Will African and European leaders make good on the youth education proposals?
Following the AU-EU Summit in Abidjan last November, a member of the Youth plug-in initiative reflects on the proposals presented at the summit and his own work to promote education in Uganda.
December 13, 2017 by Brian Mutebi, AU-EU Youth Plug-In Initiative|
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Children line up in front of their preschool in Uganda.
CREDIT: Chantal Rigaud

Education policy makers, activists and millions of young people in Africa and Europe who still need access to quality and inclusive education have reason to keep an eye on the outcomes of a high-level meeting that took place last month in Abidjan. Côte d'Ivoire hosted the African and European Union heads of state and government Summit, the 5th of its kind, on November 29-30. Organized under the auspices of the Africa-Europe Cooperation, an arrangement through which both continents seek to work on common areas of interest, the summit featured very interesting proposals on education.

36 youth representing millions of young people

I was one of the youth fellows who attended the summit. In fact, I did not simply attend but also actively participated in the events leading to the summit. Under the theme “Investing in youth for accelerated growth and sustainable development”, the summit, for the first time, actively and meaningfully engaged youth to work out concrete proposals, under the AU-EU Youth Plug-In Initiative (AUEUYPII), to present to the leaders for consideration.

It was a competitive selection process for the 36 fellows to represent millions of youth on both continents. I was selected and worked under the Education cluster because of my work on access to education for the poor in Uganda especially vulnerable girls under the Brian Mutebi Dream Scholarship Fund. It is the first scholarship scheme in Africa for survivors of gender-based violence and teenage mothers.

A dream and journey that started from experience

My passion and ambition to work on access to education is a personal story. Orphaned at 10 and raised in a poverty-stricken family with my grandmother, acquiring the basic necessities of life was difficult. I nearly dropped out of school but, by God’s grace, I met good-hearted persons who held my hand and supported me through school. I went on to became the first graduate in my village.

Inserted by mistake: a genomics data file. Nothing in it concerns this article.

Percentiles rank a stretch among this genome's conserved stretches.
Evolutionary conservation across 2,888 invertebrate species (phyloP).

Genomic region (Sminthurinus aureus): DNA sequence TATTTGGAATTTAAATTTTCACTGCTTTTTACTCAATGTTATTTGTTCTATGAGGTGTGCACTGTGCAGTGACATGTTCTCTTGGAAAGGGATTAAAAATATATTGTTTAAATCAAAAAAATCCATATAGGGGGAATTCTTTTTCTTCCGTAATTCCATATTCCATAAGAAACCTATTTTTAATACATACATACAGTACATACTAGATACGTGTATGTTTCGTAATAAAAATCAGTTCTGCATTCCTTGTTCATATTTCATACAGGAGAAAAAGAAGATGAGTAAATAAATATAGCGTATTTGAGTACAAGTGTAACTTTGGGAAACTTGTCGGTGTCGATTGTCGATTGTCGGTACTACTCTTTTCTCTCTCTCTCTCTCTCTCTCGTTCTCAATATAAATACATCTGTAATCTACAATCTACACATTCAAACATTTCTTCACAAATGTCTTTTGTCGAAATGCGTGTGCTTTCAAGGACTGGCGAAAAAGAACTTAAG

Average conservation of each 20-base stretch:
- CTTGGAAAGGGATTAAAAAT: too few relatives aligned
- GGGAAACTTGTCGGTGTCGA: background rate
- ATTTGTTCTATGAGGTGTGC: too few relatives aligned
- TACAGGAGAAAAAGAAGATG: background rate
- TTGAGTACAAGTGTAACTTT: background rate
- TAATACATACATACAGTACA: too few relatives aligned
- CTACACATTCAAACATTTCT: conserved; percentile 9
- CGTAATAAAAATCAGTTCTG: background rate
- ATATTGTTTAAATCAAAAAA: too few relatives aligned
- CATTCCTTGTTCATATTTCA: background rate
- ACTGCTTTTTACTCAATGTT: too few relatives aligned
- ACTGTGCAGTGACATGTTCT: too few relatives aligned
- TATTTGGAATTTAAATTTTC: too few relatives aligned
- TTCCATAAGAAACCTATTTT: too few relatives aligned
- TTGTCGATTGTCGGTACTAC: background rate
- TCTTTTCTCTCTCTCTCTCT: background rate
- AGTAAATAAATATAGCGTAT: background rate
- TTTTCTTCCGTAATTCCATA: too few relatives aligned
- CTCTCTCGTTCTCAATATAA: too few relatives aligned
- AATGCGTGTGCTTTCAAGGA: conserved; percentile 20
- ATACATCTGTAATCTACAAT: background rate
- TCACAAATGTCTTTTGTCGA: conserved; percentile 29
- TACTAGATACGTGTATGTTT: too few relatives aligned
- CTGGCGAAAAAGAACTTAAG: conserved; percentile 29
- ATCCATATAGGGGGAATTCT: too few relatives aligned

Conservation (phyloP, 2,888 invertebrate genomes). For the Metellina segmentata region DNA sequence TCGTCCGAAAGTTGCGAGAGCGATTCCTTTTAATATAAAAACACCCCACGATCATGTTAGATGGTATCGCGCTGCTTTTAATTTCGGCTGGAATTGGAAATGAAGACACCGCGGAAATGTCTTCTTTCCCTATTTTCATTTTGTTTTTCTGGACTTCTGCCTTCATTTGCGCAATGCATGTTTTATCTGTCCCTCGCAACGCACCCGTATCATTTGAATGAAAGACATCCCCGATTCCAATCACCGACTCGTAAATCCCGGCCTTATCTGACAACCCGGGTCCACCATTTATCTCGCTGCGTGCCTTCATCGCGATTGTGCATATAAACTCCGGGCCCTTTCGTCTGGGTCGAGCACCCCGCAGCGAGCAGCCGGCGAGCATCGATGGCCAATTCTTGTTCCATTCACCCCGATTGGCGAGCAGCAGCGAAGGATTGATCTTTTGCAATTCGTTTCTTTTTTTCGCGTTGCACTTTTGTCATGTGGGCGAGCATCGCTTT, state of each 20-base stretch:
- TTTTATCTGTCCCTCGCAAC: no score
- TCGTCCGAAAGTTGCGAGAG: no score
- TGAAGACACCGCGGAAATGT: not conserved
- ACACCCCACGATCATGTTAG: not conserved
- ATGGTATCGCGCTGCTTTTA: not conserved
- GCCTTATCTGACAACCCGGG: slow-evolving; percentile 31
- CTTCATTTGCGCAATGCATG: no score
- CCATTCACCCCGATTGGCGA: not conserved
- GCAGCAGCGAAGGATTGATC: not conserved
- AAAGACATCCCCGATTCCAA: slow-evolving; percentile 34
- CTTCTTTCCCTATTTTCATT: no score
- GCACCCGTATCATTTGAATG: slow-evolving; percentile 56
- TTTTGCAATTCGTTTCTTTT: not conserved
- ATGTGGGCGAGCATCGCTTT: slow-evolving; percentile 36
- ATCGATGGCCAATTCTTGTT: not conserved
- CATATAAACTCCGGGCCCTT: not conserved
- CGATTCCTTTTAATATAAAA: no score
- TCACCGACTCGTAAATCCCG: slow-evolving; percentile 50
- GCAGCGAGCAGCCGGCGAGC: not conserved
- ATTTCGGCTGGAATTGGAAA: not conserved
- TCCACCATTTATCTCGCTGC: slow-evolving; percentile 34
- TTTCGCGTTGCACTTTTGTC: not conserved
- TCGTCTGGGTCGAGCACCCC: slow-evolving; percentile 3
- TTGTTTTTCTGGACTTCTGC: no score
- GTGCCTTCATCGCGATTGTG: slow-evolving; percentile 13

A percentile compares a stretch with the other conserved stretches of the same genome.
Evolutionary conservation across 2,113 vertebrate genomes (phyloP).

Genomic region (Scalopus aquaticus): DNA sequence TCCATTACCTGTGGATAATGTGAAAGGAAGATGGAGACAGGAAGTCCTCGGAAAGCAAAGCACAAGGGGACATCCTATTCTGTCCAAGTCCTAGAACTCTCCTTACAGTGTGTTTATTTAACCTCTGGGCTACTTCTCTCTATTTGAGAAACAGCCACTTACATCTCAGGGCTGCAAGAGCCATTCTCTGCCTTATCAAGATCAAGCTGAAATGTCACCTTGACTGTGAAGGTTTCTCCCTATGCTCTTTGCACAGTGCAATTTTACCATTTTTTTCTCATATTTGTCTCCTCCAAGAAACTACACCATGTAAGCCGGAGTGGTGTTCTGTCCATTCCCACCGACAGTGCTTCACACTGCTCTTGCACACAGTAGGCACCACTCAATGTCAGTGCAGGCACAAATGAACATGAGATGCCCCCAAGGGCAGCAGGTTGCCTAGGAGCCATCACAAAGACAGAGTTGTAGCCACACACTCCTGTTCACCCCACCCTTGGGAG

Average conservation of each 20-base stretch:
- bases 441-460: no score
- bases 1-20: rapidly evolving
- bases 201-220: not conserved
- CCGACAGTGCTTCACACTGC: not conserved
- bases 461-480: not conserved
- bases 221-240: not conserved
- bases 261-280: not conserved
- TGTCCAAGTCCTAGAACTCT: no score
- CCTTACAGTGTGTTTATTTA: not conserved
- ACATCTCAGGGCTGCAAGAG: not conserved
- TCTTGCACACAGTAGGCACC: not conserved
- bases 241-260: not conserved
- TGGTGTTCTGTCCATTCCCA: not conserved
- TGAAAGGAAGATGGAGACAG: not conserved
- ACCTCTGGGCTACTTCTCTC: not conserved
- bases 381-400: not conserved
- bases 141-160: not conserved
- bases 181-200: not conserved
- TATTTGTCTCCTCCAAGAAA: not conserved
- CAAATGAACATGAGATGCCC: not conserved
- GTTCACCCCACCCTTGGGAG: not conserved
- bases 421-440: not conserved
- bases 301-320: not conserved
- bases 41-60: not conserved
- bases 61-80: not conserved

My journey made me understand that everyone needs a hand extended to them so they can realize their dreams. My dream was a joyful burden God put in my heart – joyful because the thought of transforming the lives of people was pleasant to the mind, yet a burden because I didn’t know how it would turn into a life-transforming reality.

In 2012, I sold my piece of land worth $1,500 and started the Brian Mutebi Dream Scholarship Fund. Today, the Fund has supported 30 vulnerable and disadvantaged students in primary and secondary schools and at university. Being a youth fellow #AUEUYPII to work out things so that millions of young people can receive an education was such a noble assignment and a direct extension of what I’ve been doing in my country.

Proposals to AU and EU leaders to expand education

We looked at existing initiatives in Africa (Mwalimu Julius Nyerere African Union Scholarships) and Europe (Erasmus+) and thought such should be expanded and jointly strengthened to enhance access and education mobility on both continents through the “Nyerere-Erasmus Program” initiative.

We proposed a multipurpose and incentive-based pilot intercontinental program, the AU-EU Rural Education Action Program (REAP), to facilitate access to and the completion of primary and secondary education for children, particularly girls, considering the gender dynamics in access to education in remote and hard-to-reach areas.

REAP was complemented by a proposal to create a network of digital hubs for primary and secondary education that would be implemented through a public-private partnership with major ICT companies to promote digital skills and connectivity at the earliest stages of education.

We noted that education is not sufficient on its own, so asked for good governance and accountability processes from our governments if we are to realize good education systems.

Actions need to follow words

According to Brookings, 119 million European citizens, representing more than 23% of the population in 2015, were at risk of poverty and social exclusion. Limited access to education, remoteness and rural isolation among others were blamed.

Sub-Saharan Africa on the other hand has the highest rates of education exclusion on the globe. Over one-fifth of children between the ages of about 6 and 11 are out of school, according to UNESCO. If this is the situation in the 21st century, shouldn’t Africa and EU leaders act, and act fast on the proposals the youth presented?

Borrowing from the concept of Africa-Europe Cooperation, we suggested an AU-EU Youth Cooperation Lab to follow up the actual implementation of these proposals. We need to see these brilliant ideas actually transforming lives in communities.

 

 

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Basic Education, Youth
Sub-Saharan Africa: Uganda

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